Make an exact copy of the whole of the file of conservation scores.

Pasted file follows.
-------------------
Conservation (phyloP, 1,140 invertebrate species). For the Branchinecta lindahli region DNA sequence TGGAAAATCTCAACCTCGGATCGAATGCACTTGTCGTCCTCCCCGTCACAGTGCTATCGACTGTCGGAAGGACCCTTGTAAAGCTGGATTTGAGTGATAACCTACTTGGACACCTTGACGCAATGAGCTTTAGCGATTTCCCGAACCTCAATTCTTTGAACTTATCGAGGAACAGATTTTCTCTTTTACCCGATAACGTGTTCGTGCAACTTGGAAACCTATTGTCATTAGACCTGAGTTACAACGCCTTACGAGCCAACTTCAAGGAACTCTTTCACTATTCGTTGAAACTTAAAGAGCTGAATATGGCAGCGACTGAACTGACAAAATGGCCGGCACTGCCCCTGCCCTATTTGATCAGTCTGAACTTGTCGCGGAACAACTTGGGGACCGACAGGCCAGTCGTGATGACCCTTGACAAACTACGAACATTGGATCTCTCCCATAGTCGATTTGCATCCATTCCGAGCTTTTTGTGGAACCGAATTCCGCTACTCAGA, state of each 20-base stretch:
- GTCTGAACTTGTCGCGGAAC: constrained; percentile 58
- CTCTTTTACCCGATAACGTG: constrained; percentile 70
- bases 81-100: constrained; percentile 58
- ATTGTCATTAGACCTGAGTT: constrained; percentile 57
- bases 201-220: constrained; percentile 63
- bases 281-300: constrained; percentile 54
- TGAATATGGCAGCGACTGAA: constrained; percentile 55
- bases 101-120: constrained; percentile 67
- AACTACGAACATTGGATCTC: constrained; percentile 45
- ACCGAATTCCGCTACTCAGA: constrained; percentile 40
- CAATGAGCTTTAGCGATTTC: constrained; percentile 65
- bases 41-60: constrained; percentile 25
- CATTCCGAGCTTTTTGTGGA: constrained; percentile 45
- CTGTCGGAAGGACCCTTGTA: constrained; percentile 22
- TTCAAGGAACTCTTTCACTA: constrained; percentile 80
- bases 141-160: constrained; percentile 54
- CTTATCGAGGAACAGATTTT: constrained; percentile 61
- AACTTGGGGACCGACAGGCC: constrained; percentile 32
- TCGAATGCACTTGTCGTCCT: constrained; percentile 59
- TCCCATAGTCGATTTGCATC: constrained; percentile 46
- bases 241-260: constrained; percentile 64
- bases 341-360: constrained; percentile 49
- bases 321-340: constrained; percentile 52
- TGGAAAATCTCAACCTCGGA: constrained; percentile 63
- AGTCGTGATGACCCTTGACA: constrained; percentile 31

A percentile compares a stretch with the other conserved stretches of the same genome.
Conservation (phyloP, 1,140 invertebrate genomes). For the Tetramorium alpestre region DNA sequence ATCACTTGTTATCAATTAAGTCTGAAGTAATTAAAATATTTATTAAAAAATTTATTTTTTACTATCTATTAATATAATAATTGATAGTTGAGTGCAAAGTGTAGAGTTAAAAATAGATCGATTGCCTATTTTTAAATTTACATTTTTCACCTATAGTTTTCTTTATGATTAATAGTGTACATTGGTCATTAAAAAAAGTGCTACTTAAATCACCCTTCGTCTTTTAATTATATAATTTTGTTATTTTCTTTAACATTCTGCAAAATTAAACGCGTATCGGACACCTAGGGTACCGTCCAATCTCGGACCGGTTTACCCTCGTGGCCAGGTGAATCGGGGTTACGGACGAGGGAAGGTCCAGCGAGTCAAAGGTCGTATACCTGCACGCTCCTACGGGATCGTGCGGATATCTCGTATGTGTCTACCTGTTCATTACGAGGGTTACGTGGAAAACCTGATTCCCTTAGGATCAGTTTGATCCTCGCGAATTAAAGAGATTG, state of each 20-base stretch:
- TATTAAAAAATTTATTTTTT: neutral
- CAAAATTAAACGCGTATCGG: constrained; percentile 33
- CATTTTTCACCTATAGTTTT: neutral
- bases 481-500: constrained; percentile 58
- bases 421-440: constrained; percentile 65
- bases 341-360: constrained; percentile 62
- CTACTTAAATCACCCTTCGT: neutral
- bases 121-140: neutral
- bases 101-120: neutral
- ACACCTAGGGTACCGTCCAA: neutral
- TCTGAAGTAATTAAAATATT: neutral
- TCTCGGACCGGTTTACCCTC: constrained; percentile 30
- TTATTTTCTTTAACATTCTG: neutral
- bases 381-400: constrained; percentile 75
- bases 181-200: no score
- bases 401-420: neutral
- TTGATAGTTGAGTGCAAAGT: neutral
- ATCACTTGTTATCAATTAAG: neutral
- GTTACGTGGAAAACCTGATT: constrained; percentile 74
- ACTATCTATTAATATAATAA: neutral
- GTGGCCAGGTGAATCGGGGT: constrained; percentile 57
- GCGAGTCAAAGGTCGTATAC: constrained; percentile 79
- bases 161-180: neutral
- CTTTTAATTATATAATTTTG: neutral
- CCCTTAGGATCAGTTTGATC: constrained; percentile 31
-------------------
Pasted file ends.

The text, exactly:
Conservation (phyloP, 1,140 invertebrate species). For the Branchinecta lindahli region DNA sequence TGGAAAATCTCAACCTCGGATCGAATGCACTTGTCGTCCTCCCCGTCACAGTGCTATCGACTGTCGGAAGGACCCTTGTAAAGCTGGATTTGAGTGATAACCTACTTGGACACCTTGACGCAATGAGCTTTAGCGATTTCCCGAACCTCAATTCTTTGAACTTATCGAGGAACAGATTTTCTCTTTTACCCGATAACGTGTTCGTGCAACTTGGAAACCTATTGTCATTAGACCTGAGTTACAACGCCTTACGAGCCAACTTCAAGGAACTCTTTCACTATTCGTTGAAACTTAAAGAGCTGAATATGGCAGCGACTGAACTGACAAAATGGCCGGCACTGCCCCTGCCCTATTTGATCAGTCTGAACTTGTCGCGGAACAACTTGGGGACCGACAGGCCAGTCGTGATGACCCTTGACAAACTACGAACATTGGATCTCTCCCATAGTCGATTTGCATCCATTCCGAGCTTTTTGTGGAACCGAATTCCGCTACTCAGA, state of each 20-base stretch:
- GTCTGAACTTGTCGCGGAAC: constrained; percentile 58
- CTCTTTTACCCGATAACGTG: constrained; percentile 70
- bases 81-100: constrained; percentile 58
- ATTGTCATTAGACCTGAGTT: constrained; percentile 57
- bases 201-220: constrained; percentile 63
- bases 281-300: constrained; percentile 54
- TGAATATGGCAGCGACTGAA: constrained; percentile 55
- bases 101-120: constrained; percentile 67
- AACTACGAACATTGGATCTC: constrained; percentile 45
- ACCGAATTCCGCTACTCAGA: constrained; percentile 40
- CAATGAGCTTTAGCGATTTC: constrained; percentile 65
- bases 41-60: constrained; percentile 25
- CATTCCGAGCTTTTTGTGGA: constrained; percentile 45
- CTGTCGGAAGGACCCTTGTA: constrained; percentile 22
- TTCAAGGAACTCTTTCACTA: constrained; percentile 80
- bases 141-160: constrained; percentile 54
- CTTATCGAGGAACAGATTTT: constrained; percentile 61
- AACTTGGGGACCGACAGGCC: constrained; percentile 32
- TCGAATGCACTTGTCGTCCT: constrained; percentile 59
- TCCCATAGTCGATTTGCATC: constrained; percentile 46
- bases 241-260: constrained; percentile 64
- bases 341-360: constrained; percentile 49
- bases 321-340: constrained; percentile 52
- TGGAAAATCTCAACCTCGGA: constrained; percentile 63
- AGTCGTGATGACCCTTGACA: constrained; percentile 31

A percentile compares a stretch with the other conserved stretches of the same genome.
Conservation (phyloP, 1,140 invertebrate genomes). For the Tetramorium alpestre region DNA sequence ATCACTTGTTATCAATTAAGTCTGAAGTAATTAAAATATTTATTAAAAAATTTATTTTTTACTATCTATTAATATAATAATTGATAGTTGAGTGCAAAGTGTAGAGTTAAAAATAGATCGATTGCCTATTTTTAAATTTACATTTTTCACCTATAGTTTTCTTTATGATTAATAGTGTACATTGGTCATTAAAAAAAGTGCTACTTAAATCACCCTTCGTCTTTTAATTATATAATTTTGTTATTTTCTTTAACATTCTGCAAAATTAAACGCGTATCGGACACCTAGGGTACCGTCCAATCTCGGACCGGTTTACCCTCGTGGCCAGGTGAATCGGGGTTACGGACGAGGGAAGGTCCAGCGAGTCAAAGGTCGTATACCTGCACGCTCCTACGGGATCGTGCGGATATCTCGTATGTGTCTACCTGTTCATTACGAGGGTTACGTGGAAAACCTGATTCCCTTAGGATCAGTTTGATCCTCGCGAATTAAAGAGATTG, state of each 20-base stretch:
- TATTAAAAAATTTATTTTTT: neutral
- CAAAATTAAACGCGTATCGG: constrained; percentile 33
- CATTTTTCACCTATAGTTTT: neutral
- bases 481-500: constrained; percentile 58
- bases 421-440: constrained; percentile 65
- bases 341-360: constrained; percentile 62
- CTACTTAAATCACCCTTCGT: neutral
- bases 121-140: neutral
- bases 101-120: neutral
- ACACCTAGGGTACCGTCCAA: neutral
- TCTGAAGTAATTAAAATATT: neutral
- TCTCGGACCGGTTTACCCTC: constrained; percentile 30
- TTATTTTCTTTAACATTCTG: neutral
- bases 381-400: constrained; percentile 75
- bases 181-200: no score
- bases 401-420: neutral
- TTGATAGTTGAGTGCAAAGT: neutral
- ATCACTTGTTATCAATTAAG: neutral
- GTTACGTGGAAAACCTGATT: constrained; percentile 74
- ACTATCTATTAATATAATAA: neutral
- GTGGCCAGGTGAATCGGGGT: constrained; percentile 57
- GCGAGTCAAAGGTCGTATAC: constrained; percentile 79
- bases 161-180: neutral
- CTTTTAATTATATAATTTTG: neutral
- CCCTTAGGATCAGTTTGATC: constrained; percentile 31